Canon Character


In a world similar to our own, there is a humanoid race of people called the Beryl. In our language, this refers to a gem which can be found in a variety of colors. This is an accurate name for this race because even within it there are sub races, each with their own look and natural connections. These connections are associated with the four main elements: fire, water, air, and earth.

The Aednat race is directly tied to the element of fire. People born of the Aednat generally have an orange complexion, reflecting the most commonly seen type of flame. Their hair is flames itself, but may take on the quality of the other forms of fire, such as blue. The Aednat tend to have sharper features, and are the third smallest in size compared to the other races.

The Iara race of Beryl are born of water. Their complexion is blue, the color most commonly associated with water. Their hair is also of the element from which they are tied to, and can be either blue or a bluish-green. The Iara tend to be thinner, and are the smallest of the four races. Their bodies, particularly of the women, tend to be more curvy and smooth.

The race of Lani is from the element of air. The Lani are the closest to resembling the human race, with the exception of their eyes being silver. They are constantly surrounded by wind blowing at various degrees of strength, depending on their mood and personal tie to the element. The Lani are the second largest of the races, and have round but more bulky body types.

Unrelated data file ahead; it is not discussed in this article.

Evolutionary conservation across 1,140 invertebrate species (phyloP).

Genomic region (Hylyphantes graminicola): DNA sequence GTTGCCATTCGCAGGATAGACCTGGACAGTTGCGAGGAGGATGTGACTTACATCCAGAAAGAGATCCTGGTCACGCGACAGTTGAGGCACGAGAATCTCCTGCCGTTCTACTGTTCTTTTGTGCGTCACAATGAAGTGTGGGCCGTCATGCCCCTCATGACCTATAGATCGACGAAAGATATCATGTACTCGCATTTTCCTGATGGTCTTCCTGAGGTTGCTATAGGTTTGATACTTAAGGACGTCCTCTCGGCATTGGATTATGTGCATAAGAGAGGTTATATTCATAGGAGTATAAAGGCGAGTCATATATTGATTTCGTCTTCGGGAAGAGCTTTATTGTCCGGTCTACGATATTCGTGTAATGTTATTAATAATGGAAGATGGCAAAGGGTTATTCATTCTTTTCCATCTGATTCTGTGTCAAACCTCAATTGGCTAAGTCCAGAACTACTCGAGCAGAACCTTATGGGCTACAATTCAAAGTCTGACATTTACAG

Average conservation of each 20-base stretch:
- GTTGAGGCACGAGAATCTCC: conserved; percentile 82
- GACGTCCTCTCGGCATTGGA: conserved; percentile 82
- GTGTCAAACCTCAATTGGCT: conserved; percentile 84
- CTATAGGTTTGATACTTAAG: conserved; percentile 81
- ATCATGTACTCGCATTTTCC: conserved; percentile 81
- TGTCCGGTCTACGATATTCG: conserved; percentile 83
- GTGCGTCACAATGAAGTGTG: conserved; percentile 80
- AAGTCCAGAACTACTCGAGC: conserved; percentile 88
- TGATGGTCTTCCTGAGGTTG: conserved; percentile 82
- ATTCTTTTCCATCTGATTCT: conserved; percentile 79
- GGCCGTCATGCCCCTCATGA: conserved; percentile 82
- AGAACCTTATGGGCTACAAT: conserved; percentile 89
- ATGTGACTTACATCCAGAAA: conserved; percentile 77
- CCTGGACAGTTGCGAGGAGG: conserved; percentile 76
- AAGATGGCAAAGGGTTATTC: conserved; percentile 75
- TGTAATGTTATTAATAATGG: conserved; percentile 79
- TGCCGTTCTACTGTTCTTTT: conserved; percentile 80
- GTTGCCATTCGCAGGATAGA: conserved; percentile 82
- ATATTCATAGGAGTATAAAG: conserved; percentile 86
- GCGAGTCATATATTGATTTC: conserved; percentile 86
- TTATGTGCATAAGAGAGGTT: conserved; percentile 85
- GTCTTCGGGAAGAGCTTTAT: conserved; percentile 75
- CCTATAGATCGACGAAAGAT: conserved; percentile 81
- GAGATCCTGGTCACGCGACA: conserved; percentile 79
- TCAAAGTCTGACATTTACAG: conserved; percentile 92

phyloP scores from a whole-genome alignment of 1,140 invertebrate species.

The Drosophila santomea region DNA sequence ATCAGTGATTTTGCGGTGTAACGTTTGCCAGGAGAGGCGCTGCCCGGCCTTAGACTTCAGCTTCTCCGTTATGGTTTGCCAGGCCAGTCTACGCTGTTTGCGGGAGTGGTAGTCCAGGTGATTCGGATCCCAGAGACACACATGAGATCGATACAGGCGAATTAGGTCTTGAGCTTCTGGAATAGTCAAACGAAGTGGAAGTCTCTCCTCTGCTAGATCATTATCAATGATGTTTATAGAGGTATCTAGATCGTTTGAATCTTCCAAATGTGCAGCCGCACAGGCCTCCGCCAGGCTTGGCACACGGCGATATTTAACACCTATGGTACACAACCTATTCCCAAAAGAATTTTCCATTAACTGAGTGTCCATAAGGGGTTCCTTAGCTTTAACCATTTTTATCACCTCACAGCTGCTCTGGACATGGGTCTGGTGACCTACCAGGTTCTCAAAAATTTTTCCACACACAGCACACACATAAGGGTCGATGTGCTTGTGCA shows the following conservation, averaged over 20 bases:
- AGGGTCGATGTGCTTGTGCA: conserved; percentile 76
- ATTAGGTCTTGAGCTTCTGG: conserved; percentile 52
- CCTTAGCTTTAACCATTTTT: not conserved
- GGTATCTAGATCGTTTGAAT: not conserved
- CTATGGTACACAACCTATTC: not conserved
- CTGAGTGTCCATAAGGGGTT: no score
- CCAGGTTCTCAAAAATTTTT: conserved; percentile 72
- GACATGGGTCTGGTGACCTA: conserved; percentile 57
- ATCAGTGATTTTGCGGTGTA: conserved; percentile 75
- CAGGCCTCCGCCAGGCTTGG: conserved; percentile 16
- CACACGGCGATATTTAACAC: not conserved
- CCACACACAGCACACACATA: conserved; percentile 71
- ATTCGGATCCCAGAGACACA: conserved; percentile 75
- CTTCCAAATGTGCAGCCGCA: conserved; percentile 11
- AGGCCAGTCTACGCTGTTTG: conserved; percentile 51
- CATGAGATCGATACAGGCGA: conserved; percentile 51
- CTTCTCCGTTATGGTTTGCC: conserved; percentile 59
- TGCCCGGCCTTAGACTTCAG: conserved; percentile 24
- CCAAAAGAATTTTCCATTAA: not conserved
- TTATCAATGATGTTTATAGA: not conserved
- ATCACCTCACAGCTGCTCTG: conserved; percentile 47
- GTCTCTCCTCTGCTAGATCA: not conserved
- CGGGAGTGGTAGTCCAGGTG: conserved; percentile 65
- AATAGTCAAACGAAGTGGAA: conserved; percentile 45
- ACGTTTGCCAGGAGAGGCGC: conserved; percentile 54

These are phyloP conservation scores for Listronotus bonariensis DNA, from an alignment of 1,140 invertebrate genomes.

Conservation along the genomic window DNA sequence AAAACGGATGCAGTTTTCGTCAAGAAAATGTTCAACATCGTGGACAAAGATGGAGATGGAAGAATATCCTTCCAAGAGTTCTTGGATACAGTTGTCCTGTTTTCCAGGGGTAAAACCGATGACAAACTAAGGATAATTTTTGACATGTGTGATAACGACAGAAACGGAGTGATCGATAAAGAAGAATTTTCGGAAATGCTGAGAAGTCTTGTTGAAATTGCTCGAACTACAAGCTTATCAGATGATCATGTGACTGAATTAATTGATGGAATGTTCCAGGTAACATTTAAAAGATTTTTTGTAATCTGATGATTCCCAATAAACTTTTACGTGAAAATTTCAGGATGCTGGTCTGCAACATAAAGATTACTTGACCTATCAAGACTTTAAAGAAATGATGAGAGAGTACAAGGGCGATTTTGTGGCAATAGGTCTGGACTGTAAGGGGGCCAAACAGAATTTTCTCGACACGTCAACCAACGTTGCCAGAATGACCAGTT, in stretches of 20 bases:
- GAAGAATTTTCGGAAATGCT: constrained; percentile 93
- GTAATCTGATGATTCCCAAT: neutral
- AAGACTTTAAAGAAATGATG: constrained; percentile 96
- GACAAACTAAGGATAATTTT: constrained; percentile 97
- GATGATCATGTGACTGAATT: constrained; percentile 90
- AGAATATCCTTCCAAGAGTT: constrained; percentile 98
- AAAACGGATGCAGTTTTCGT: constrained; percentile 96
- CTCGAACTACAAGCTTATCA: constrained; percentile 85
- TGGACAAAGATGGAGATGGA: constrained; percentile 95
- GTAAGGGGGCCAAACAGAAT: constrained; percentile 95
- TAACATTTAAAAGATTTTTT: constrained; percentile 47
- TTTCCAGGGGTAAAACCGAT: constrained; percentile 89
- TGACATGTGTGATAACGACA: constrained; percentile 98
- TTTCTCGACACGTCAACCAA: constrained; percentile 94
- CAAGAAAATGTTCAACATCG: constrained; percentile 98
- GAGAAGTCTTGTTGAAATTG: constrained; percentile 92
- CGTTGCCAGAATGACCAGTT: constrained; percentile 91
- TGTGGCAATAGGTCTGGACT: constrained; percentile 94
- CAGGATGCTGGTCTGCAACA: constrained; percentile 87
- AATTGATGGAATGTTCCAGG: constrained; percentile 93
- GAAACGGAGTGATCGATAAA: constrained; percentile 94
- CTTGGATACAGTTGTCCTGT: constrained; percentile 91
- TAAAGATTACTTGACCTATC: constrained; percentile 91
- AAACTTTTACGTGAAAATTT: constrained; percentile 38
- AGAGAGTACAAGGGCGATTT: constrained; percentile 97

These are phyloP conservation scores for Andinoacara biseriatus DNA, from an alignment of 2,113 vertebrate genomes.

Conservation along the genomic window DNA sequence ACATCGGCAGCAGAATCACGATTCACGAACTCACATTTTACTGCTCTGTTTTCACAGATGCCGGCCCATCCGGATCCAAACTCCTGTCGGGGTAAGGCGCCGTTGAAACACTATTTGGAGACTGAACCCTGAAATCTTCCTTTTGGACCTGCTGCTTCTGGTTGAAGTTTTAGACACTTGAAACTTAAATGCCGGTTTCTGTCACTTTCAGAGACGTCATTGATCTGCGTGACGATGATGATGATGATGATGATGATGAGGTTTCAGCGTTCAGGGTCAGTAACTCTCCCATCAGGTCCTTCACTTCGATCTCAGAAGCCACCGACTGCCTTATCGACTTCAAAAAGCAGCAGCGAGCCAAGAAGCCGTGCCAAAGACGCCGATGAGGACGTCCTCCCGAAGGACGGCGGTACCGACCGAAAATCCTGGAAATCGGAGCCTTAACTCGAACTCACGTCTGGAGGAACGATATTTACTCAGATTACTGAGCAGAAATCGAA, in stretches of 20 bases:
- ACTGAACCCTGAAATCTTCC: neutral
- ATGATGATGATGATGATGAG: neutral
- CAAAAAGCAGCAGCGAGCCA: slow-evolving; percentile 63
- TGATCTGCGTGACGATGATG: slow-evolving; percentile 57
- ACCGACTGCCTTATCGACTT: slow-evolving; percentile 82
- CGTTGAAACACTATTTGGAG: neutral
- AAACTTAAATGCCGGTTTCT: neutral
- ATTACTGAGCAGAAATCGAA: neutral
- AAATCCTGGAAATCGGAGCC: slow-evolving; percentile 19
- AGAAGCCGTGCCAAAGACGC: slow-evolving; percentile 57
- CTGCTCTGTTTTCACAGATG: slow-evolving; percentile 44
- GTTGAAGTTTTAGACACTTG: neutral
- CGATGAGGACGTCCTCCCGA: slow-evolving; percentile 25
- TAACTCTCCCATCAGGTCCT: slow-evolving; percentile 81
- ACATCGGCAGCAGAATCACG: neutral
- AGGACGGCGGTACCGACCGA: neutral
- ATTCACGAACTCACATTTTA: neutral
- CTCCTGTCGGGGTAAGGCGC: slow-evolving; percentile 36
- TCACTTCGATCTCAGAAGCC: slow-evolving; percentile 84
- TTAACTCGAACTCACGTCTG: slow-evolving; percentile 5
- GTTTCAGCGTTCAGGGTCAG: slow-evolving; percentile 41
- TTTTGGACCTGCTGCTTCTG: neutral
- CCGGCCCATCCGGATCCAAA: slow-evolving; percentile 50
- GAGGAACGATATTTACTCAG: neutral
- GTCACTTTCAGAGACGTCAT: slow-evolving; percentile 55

The last of the races of Beryl is the Jahun. The complexions of the people belonging to this race are the most diverse; the can reflect the natural colors associated with the earth or can  reflect a naturally occurring element. The hair of the Jahun can be a combination of leaves, branches, grass, and flowers. They tend  to have the sharpest features, and are the largest of the four races. The body of a Jahun is more robust and angular, with more rough forms to resemble rock.

Rhia Aydan was born from the Iara race. Characteristic to her people, she has water for hair and a blue complexion. She has a thin waist and wide hips. Her body is curvy and flexible, much like water itself is. She has a head roughly shaped like a drop of water, and she has big eyes. Rhia is a very amiable person, but she has a tendency to get lost in thought. Rarely is she upset by anything.

Her clothing is of Iara make, with the shirt being purple to stay within the cool colors which water is generally associated. Her skirt is orange to highlight the natural color of her skin.

*Name meanings/origins:

  • Aednat—  Irish, “fire”
  • Iara— Tupi people of Brazil, “water lady” or “lady of the lake”
  • Lani— Hawaiian, “heavens” or “sky”
  • Jahun— Persian, “earth”
  • Rhia— Greek, “flowing water”
  • Aydan— Aramaic, “from the moon”

FrontView_inked 3_4FrontView_pencilSideView_pencil3_4BackView_pencilBackView_pencilPoses_pencilHappy_pencil







Final_Color2 *added detail*



Everyone has their own aesthetics for beauty. Using these aesthetics, an artist can create their own canon for a character they design. The canon for my character involves the natural element of water.